Again, Korean government-owned network mainly targetting domestic student population. It seems to have some Korean courses of its own. Yet, I think Beginners might find them a little hard as the videos seem to be targetted towards expats who are already living in Korea, exposed to "Korean only spoken" environments due to various reasons. (i.e. work, study)
a. 한국어 쉬워요 (Korean is easy)
b. K-POP으로 배우는 다문화 한국어 (Learning Multiculturalism & Korean via K-POP)
For those serious Korean learners from English speaking countries, there are 2 government-run programmes that you can take advantage of to work as an English teacher for 6 months or 1 year in Korean elementary schools while improving your Korean here. (free housing & return flight/freight expense covered by the Korean government in addition to monthly salary)
For details please check the below:
- Teach & Learn in Korea (TaLK) Programme
- EPIK Programme
P.S: 16th of February is Lunar New Year in Korea. Believe many other countries in northeast Asia (ex. PRC, Vietnam) also celebrate the same lunar New Year except for Japan and DPRK. Happy Lunar New Year, everyone! Believe 2018 is the year of golden dog! lol, 새해 복많이 받으세요! ;D
A program for teaching English is what I would be looking for since I already tutor students here who speak English as a second language. I’ll look over the requirements later, but the Fulbright program which I looked at before had some onerous requirements for applicants.
Yeah, check them out. including this one:
Public sector folks are often doing outrageous giveaways yet they do a terrible job of advertising it/them so no one really knows what the heck is going on.
Wish there were similar programmes for French, Russian, Arabic, Chinese and Spanish native speakers. The kind of Korea I truly want to see is a country with highest % of polyglots in the world.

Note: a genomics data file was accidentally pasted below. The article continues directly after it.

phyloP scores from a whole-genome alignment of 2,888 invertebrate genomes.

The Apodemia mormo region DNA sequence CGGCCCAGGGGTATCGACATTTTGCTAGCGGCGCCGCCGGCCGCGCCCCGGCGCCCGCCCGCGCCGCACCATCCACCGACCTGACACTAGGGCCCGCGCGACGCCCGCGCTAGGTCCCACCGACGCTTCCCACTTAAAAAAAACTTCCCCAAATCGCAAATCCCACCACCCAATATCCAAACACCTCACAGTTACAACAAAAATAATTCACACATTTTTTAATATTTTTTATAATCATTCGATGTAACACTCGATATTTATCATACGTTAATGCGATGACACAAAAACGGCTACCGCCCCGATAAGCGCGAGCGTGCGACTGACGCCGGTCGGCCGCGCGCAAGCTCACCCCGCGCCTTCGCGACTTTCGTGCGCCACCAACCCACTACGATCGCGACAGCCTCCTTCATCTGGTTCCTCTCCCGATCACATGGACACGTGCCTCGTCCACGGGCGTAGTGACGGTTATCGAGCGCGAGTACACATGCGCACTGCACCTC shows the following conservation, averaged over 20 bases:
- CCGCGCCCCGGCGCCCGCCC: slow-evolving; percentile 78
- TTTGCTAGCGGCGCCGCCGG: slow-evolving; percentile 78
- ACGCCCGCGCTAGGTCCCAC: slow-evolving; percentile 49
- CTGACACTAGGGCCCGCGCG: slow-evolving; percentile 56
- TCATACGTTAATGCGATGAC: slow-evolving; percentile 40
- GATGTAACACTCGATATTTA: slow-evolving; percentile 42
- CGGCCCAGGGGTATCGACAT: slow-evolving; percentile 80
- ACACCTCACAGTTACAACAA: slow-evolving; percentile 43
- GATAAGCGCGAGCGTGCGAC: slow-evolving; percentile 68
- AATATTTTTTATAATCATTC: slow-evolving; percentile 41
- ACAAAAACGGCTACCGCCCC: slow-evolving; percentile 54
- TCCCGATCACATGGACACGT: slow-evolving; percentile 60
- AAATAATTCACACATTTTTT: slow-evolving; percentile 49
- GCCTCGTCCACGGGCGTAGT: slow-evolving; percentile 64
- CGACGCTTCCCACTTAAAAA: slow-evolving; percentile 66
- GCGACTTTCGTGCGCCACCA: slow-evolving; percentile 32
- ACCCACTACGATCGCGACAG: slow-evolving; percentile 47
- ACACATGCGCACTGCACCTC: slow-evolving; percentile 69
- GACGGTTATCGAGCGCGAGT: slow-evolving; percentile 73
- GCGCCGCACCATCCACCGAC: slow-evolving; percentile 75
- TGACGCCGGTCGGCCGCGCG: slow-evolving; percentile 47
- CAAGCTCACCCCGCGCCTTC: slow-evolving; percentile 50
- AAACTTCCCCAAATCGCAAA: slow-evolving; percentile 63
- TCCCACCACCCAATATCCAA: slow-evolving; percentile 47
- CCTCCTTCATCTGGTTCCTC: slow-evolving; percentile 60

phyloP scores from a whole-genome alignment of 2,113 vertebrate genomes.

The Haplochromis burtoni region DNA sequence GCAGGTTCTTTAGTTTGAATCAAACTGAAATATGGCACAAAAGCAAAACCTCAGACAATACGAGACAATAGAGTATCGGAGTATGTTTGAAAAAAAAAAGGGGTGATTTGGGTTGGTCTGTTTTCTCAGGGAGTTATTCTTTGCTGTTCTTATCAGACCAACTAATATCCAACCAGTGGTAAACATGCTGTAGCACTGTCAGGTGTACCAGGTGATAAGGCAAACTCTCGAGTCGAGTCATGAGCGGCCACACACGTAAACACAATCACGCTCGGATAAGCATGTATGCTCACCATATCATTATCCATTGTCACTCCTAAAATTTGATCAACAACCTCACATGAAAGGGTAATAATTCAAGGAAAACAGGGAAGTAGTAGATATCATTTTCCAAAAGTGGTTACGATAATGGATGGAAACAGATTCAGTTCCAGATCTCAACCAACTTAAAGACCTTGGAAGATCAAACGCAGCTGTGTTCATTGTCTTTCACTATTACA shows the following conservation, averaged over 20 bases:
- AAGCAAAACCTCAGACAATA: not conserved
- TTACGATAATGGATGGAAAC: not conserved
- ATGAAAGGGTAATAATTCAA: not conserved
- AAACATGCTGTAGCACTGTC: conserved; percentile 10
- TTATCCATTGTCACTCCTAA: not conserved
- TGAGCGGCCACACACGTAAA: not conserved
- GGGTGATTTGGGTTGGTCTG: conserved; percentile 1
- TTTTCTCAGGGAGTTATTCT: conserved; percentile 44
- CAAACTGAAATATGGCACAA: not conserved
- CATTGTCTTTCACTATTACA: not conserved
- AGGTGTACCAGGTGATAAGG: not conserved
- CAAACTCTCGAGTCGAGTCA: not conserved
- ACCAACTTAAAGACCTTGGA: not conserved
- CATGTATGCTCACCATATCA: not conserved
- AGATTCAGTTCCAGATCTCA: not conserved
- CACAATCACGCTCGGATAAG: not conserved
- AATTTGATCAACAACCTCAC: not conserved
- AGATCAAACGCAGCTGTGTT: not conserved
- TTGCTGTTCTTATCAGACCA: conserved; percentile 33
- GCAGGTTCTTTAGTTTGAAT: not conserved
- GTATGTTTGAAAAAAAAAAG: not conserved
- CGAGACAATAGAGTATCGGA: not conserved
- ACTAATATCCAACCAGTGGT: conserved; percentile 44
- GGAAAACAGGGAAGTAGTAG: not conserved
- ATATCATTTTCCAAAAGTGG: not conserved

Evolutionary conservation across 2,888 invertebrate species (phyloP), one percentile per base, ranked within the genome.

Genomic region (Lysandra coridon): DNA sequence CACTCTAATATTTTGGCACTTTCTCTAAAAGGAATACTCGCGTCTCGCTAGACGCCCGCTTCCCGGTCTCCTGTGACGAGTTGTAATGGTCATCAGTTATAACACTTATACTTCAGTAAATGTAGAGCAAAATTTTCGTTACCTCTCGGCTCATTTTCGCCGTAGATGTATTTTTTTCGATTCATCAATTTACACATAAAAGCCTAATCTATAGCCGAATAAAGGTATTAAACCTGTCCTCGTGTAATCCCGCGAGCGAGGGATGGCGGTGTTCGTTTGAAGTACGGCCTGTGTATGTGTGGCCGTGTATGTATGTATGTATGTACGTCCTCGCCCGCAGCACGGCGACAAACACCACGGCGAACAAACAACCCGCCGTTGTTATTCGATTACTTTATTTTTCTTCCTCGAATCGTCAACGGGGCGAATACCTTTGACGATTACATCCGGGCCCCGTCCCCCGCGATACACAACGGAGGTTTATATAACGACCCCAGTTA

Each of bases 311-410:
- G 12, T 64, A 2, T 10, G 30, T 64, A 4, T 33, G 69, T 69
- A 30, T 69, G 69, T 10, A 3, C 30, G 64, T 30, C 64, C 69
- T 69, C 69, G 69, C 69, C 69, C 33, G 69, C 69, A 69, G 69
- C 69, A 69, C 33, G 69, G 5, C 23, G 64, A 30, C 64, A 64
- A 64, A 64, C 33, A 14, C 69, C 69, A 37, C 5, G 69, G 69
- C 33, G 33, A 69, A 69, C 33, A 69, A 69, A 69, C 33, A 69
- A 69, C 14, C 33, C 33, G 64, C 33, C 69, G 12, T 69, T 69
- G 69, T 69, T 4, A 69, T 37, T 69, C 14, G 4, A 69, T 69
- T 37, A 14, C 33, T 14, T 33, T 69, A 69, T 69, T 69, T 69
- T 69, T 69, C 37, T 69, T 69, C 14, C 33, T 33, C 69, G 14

I’ve got a couple additional leads too on this side of the pond. It’s baffling how many programs are available. The sheer number makes me worry about falling into a seedy arrangement. I reckon one sponsored by national institution of Korea might be more credible.
Trust me. There might be more. I mean different entities never really talk to one another but do their own thing, reinventing the wheels over and over.
Quickly checked and both government-sponsored initiatives kicked off during the previous administration. Since Normally when a new administration takes over they try to d away with everything done in the previous one. Am so surprised that they have not done their usual denying on this. lol
Since Normally when a new administration takes over they try to d away with everything done in the previous one. Am so surprised that they have not done their usual denying on this. lol
I think in the current presidency it might be good to you know, do away with the previous administration's stuff.
It looks like our fellow learners aren't so interested in traditional holidays.
Happy Northeast Asia Lunar New Year to you too! :) Well I can understand 100% since the concept of lunar new year is a bit tricky for many. Even JPN did away with it long ago. lol Last year, I got some "Happy New Year" email from some Israeli agency in September. Thought it was some sort of weird Jewish joke at first but I was wrong. Rosh Hashana (New Year) in Israel according to their lunar calendar was 21th of Sept. lol This yea I believe their new year is 10th of Sept.